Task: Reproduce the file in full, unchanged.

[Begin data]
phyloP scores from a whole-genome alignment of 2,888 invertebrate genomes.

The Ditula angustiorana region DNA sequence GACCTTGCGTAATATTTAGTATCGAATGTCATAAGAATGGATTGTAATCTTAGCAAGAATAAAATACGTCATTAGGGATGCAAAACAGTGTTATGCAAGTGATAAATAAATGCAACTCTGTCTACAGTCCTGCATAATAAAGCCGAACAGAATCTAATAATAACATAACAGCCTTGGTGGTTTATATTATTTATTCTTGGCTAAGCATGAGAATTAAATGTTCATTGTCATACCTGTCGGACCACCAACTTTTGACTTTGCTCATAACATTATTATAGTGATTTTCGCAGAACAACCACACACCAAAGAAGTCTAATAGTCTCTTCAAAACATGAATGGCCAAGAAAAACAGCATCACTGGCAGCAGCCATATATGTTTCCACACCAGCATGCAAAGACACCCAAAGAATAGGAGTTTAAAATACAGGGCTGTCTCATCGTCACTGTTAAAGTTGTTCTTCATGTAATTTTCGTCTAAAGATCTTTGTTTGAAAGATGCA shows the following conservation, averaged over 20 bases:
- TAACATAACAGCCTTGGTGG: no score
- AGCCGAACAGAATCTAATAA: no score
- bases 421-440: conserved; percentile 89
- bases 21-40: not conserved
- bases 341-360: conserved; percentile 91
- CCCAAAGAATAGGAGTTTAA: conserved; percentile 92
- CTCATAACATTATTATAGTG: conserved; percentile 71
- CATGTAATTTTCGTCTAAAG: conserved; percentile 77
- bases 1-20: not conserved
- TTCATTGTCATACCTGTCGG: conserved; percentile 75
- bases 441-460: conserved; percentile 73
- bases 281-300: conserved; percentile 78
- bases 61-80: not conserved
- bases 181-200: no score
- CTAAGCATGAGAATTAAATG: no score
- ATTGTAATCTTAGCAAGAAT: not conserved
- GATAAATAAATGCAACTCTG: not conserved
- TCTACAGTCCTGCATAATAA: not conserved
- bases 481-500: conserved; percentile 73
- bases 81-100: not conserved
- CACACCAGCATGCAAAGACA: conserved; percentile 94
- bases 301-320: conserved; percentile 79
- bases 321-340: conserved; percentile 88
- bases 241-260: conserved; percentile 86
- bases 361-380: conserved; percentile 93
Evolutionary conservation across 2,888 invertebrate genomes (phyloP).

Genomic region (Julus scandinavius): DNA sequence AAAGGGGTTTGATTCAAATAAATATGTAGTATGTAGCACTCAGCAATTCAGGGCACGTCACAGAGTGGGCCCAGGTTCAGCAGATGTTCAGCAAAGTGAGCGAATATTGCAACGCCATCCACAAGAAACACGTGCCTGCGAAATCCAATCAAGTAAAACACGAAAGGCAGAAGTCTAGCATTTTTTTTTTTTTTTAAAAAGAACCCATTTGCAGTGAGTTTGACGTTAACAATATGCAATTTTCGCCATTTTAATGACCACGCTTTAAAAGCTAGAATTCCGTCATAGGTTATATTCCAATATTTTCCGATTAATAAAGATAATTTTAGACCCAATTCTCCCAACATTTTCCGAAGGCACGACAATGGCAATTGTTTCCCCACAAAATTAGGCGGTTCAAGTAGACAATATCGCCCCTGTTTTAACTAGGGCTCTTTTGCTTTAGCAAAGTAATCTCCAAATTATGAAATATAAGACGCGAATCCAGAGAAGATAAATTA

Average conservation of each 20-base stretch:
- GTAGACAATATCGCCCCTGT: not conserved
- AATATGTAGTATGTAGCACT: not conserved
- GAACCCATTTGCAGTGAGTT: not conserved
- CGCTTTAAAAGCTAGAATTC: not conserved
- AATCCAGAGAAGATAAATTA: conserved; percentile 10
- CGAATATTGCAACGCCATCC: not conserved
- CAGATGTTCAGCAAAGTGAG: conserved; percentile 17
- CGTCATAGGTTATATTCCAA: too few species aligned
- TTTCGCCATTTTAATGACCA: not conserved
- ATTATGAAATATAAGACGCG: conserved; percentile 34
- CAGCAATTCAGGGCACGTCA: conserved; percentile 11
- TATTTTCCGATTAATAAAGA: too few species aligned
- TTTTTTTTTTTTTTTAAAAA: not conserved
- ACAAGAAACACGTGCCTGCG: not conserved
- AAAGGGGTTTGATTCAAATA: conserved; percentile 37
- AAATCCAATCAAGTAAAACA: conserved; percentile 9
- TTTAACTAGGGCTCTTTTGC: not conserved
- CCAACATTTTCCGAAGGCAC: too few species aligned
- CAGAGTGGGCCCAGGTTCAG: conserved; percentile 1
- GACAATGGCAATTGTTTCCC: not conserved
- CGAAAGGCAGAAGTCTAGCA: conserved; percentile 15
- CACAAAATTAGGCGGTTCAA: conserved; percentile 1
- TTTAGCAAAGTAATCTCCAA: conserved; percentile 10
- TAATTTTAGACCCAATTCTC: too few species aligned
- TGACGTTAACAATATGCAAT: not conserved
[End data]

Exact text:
phyloP scores from a whole-genome alignment of 2,888 invertebrate genomes.

The Ditula angustiorana region DNA sequence GACCTTGCGTAATATTTAGTATCGAATGTCATAAGAATGGATTGTAATCTTAGCAAGAATAAAATACGTCATTAGGGATGCAAAACAGTGTTATGCAAGTGATAAATAAATGCAACTCTGTCTACAGTCCTGCATAATAAAGCCGAACAGAATCTAATAATAACATAACAGCCTTGGTGGTTTATATTATTTATTCTTGGCTAAGCATGAGAATTAAATGTTCATTGTCATACCTGTCGGACCACCAACTTTTGACTTTGCTCATAACATTATTATAGTGATTTTCGCAGAACAACCACACACCAAAGAAGTCTAATAGTCTCTTCAAAACATGAATGGCCAAGAAAAACAGCATCACTGGCAGCAGCCATATATGTTTCCACACCAGCATGCAAAGACACCCAAAGAATAGGAGTTTAAAATACAGGGCTGTCTCATCGTCACTGTTAAAGTTGTTCTTCATGTAATTTTCGTCTAAAGATCTTTGTTTGAAAGATGCA shows the following conservation, averaged over 20 bases:
- TAACATAACAGCCTTGGTGG: no score
- AGCCGAACAGAATCTAATAA: no score
- bases 421-440: conserved; percentile 89
- bases 21-40: not conserved
- bases 341-360: conserved; percentile 91
- CCCAAAGAATAGGAGTTTAA: conserved; percentile 92
- CTCATAACATTATTATAGTG: conserved; percentile 71
- CATGTAATTTTCGTCTAAAG: conserved; percentile 77
- bases 1-20: not conserved
- TTCATTGTCATACCTGTCGG: conserved; percentile 75
- bases 441-460: conserved; percentile 73
- bases 281-300: conserved; percentile 78
- bases 61-80: not conserved
- bases 181-200: no score
- CTAAGCATGAGAATTAAATG: no score
- ATTGTAATCTTAGCAAGAAT: not conserved
- GATAAATAAATGCAACTCTG: not conserved
- TCTACAGTCCTGCATAATAA: not conserved
- bases 481-500: conserved; percentile 73
- bases 81-100: not conserved
- CACACCAGCATGCAAAGACA: conserved; percentile 94
- bases 301-320: conserved; percentile 79
- bases 321-340: conserved; percentile 88
- bases 241-260: conserved; percentile 86
- bases 361-380: conserved; percentile 93
Evolutionary conservation across 2,888 invertebrate genomes (phyloP).

Genomic region (Julus scandinavius): DNA sequence AAAGGGGTTTGATTCAAATAAATATGTAGTATGTAGCACTCAGCAATTCAGGGCACGTCACAGAGTGGGCCCAGGTTCAGCAGATGTTCAGCAAAGTGAGCGAATATTGCAACGCCATCCACAAGAAACACGTGCCTGCGAAATCCAATCAAGTAAAACACGAAAGGCAGAAGTCTAGCATTTTTTTTTTTTTTTAAAAAGAACCCATTTGCAGTGAGTTTGACGTTAACAATATGCAATTTTCGCCATTTTAATGACCACGCTTTAAAAGCTAGAATTCCGTCATAGGTTATATTCCAATATTTTCCGATTAATAAAGATAATTTTAGACCCAATTCTCCCAACATTTTCCGAAGGCACGACAATGGCAATTGTTTCCCCACAAAATTAGGCGGTTCAAGTAGACAATATCGCCCCTGTTTTAACTAGGGCTCTTTTGCTTTAGCAAAGTAATCTCCAAATTATGAAATATAAGACGCGAATCCAGAGAAGATAAATTA

Average conservation of each 20-base stretch:
- GTAGACAATATCGCCCCTGT: not conserved
- AATATGTAGTATGTAGCACT: not conserved
- GAACCCATTTGCAGTGAGTT: not conserved
- CGCTTTAAAAGCTAGAATTC: not conserved
- AATCCAGAGAAGATAAATTA: conserved; percentile 10
- CGAATATTGCAACGCCATCC: not conserved
- CAGATGTTCAGCAAAGTGAG: conserved; percentile 17
- CGTCATAGGTTATATTCCAA: too few species aligned
- TTTCGCCATTTTAATGACCA: not conserved
- ATTATGAAATATAAGACGCG: conserved; percentile 34
- CAGCAATTCAGGGCACGTCA: conserved; percentile 11
- TATTTTCCGATTAATAAAGA: too few species aligned
- TTTTTTTTTTTTTTTAAAAA: not conserved
- ACAAGAAACACGTGCCTGCG: not conserved
- AAAGGGGTTTGATTCAAATA: conserved; percentile 37
- AAATCCAATCAAGTAAAACA: conserved; percentile 9
- TTTAACTAGGGCTCTTTTGC: not conserved
- CCAACATTTTCCGAAGGCAC: too few species aligned
- CAGAGTGGGCCCAGGTTCAG: conserved; percentile 1
- GACAATGGCAATTGTTTCCC: not conserved
- CGAAAGGCAGAAGTCTAGCA: conserved; percentile 15
- CACAAAATTAGGCGGTTCAA: conserved; percentile 1
- TTTAGCAAAGTAATCTCCAA: conserved; percentile 10
- TAATTTTAGACCCAATTCTC: too few species aligned
- TGACGTTAACAATATGCAAT: not conserved